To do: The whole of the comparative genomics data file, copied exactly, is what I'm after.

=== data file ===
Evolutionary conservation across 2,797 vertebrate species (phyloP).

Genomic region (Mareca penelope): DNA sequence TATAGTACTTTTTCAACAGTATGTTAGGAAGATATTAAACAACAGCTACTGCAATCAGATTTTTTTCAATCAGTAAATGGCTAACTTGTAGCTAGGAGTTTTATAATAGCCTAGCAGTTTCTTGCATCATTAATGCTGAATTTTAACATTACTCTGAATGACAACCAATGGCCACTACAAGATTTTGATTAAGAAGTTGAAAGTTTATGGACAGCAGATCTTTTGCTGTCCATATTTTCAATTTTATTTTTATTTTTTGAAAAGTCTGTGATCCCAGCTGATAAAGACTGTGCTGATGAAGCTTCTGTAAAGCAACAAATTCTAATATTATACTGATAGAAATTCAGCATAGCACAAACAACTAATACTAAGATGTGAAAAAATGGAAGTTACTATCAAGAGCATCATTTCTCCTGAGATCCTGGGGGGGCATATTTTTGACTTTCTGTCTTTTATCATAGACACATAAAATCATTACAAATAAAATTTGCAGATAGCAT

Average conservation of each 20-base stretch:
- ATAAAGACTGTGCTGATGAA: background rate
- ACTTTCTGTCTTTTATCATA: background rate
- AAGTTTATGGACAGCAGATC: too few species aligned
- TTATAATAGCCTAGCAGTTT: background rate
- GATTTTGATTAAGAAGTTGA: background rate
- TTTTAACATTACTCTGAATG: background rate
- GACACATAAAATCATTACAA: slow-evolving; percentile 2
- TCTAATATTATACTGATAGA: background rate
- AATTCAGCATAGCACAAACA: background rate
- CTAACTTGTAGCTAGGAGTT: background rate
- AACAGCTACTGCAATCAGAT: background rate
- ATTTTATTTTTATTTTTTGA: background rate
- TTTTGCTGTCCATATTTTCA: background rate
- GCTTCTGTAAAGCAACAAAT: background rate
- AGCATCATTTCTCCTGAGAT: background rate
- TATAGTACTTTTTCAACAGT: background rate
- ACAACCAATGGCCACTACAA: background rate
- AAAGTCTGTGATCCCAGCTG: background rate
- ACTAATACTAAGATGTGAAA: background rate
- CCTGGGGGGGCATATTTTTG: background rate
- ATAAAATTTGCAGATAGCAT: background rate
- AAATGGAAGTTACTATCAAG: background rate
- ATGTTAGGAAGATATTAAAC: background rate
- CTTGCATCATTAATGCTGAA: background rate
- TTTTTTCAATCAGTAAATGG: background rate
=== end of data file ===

Evolutionary conservation across 2,797 vertebrate species (phyloP).

Genomic region (Mareca penelope): DNA sequence TATAGTACTTTTTCAACAGTATGTTAGGAAGATATTAAACAACAGCTACTGCAATCAGATTTTTTTCAATCAGTAAATGGCTAACTTGTAGCTAGGAGTTTTATAATAGCCTAGCAGTTTCTTGCATCATTAATGCTGAATTTTAACATTACTCTGAATGACAACCAATGGCCACTACAAGATTTTGATTAAGAAGTTGAAAGTTTATGGACAGCAGATCTTTTGCTGTCCATATTTTCAATTTTATTTTTATTTTTTGAAAAGTCTGTGATCCCAGCTGATAAAGACTGTGCTGATGAAGCTTCTGTAAAGCAACAAATTCTAATATTATACTGATAGAAATTCAGCATAGCACAAACAACTAATACTAAGATGTGAAAAAATGGAAGTTACTATCAAGAGCATCATTTCTCCTGAGATCCTGGGGGGGCATATTTTTGACTTTCTGTCTTTTATCATAGACACATAAAATCATTACAAATAAAATTTGCAGATAGCAT

Average conservation of each 20-base stretch:
- ATAAAGACTGTGCTGATGAA: background rate
- ACTTTCTGTCTTTTATCATA: background rate
- AAGTTTATGGACAGCAGATC: too few species aligned
- TTATAATAGCCTAGCAGTTT: background rate
- GATTTTGATTAAGAAGTTGA: background rate
- TTTTAACATTACTCTGAATG: background rate
- GACACATAAAATCATTACAA: slow-evolving; percentile 2
- TCTAATATTATACTGATAGA: background rate
- AATTCAGCATAGCACAAACA: background rate
- CTAACTTGTAGCTAGGAGTT: background rate
- AACAGCTACTGCAATCAGAT: background rate
- ATTTTATTTTTATTTTTTGA: background rate
- TTTTGCTGTCCATATTTTCA: background rate
- GCTTCTGTAAAGCAACAAAT: background rate
- AGCATCATTTCTCCTGAGAT: background rate
- TATAGTACTTTTTCAACAGT: background rate
- ACAACCAATGGCCACTACAA: background rate
- AAAGTCTGTGATCCCAGCTG: background rate
- ACTAATACTAAGATGTGAAA: background rate
- CCTGGGGGGGCATATTTTTG: background rate
- ATAAAATTTGCAGATAGCAT: background rate
- AAATGGAAGTTACTATCAAG: background rate
- ATGTTAGGAAGATATTAAAC: background rate
- CTTGCATCATTAATGCTGAA: background rate
- TTTTTTCAATCAGTAAATGG: background rate